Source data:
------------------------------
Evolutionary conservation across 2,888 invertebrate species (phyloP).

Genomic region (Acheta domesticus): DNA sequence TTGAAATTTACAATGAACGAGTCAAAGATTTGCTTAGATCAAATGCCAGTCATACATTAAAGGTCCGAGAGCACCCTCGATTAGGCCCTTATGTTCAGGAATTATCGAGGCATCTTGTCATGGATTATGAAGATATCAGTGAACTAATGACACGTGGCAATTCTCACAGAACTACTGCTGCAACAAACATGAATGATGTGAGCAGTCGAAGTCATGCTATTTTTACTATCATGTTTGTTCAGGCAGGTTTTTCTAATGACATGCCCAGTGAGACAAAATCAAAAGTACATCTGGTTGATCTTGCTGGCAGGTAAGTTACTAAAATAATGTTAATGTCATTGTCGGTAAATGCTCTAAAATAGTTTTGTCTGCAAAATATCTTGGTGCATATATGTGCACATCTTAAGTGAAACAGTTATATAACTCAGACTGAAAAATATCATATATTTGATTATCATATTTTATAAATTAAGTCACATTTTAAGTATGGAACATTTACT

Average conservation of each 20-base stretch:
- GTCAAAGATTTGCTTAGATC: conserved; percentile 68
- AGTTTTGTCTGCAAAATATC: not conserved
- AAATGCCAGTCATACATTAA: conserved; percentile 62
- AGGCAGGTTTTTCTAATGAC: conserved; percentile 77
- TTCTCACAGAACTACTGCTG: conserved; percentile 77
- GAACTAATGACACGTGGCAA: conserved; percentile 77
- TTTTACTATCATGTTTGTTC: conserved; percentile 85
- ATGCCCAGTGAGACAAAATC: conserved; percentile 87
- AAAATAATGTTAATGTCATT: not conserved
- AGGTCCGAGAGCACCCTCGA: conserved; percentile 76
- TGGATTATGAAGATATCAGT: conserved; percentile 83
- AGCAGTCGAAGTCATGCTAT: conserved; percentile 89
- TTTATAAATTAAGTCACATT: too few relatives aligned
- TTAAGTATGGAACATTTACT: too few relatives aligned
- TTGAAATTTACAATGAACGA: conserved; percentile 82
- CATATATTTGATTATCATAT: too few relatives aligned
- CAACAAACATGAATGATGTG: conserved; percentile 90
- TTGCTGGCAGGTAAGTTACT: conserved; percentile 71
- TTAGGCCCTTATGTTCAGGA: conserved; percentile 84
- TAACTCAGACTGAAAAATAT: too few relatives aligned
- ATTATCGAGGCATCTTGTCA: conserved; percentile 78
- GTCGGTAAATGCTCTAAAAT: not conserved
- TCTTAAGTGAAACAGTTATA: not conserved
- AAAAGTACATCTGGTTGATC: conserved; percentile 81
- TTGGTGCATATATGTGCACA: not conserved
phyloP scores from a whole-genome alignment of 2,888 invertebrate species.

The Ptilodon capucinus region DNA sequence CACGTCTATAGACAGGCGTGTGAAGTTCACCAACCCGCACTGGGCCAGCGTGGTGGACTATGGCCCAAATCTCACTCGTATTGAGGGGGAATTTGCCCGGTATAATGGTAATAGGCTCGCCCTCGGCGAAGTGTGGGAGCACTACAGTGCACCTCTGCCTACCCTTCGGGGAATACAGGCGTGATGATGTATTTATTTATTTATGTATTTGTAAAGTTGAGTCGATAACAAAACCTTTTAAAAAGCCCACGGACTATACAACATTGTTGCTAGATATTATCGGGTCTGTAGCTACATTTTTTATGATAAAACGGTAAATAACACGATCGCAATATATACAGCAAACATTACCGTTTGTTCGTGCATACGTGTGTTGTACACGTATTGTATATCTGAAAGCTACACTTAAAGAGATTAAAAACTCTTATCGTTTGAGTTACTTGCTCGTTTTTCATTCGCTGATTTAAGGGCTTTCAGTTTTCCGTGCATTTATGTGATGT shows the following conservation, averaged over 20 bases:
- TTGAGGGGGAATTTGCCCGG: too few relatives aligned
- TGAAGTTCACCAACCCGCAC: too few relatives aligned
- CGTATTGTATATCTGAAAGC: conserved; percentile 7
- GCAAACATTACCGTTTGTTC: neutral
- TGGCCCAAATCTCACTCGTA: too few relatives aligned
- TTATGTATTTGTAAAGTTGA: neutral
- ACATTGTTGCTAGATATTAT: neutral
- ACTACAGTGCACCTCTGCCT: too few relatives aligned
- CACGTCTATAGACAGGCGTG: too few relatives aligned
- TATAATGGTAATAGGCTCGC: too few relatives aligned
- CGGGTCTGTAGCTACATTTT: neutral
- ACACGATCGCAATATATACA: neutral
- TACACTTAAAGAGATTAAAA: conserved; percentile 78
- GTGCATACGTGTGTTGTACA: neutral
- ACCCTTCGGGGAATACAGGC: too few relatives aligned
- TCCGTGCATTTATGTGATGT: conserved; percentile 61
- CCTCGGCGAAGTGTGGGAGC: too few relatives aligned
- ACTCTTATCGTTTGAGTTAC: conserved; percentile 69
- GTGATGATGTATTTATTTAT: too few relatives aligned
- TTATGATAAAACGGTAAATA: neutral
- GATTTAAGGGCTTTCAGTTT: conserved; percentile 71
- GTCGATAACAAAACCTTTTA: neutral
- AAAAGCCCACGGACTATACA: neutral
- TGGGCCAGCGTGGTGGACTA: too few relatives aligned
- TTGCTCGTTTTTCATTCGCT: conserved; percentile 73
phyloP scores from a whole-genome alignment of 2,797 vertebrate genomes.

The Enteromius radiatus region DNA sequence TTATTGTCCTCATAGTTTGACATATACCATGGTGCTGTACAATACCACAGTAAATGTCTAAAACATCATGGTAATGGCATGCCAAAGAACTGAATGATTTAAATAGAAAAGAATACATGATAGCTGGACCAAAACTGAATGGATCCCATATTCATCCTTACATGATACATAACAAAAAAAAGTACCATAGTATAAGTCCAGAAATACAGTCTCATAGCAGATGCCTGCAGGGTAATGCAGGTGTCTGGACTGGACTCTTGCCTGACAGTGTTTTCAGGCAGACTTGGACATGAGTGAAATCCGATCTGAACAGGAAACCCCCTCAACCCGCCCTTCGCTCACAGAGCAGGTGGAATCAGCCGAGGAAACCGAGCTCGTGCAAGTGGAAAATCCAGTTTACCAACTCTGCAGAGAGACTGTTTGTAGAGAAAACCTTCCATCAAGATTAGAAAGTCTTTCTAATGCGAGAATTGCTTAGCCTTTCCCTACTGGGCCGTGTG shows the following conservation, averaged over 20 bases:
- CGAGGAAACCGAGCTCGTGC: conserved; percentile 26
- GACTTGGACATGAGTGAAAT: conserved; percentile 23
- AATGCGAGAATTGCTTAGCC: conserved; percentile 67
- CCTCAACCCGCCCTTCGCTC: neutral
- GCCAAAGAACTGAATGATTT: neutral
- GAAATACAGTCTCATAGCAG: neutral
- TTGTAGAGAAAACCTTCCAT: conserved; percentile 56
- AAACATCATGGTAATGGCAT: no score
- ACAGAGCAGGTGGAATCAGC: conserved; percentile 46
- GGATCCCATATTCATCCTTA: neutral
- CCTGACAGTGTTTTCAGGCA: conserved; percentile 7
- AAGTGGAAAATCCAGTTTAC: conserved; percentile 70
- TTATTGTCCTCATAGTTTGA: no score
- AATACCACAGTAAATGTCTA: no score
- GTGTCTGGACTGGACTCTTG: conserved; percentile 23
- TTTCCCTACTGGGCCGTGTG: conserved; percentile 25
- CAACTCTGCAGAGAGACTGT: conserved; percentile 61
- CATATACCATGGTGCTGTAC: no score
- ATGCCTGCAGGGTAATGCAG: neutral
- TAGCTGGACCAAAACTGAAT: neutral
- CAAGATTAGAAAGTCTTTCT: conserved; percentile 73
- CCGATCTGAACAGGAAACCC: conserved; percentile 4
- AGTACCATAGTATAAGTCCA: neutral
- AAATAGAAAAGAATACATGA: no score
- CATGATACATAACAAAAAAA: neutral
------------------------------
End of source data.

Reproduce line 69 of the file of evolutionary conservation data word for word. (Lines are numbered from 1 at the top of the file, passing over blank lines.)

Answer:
- AAGTGGAAAATCCAGTTTAC: conserved; percentile 70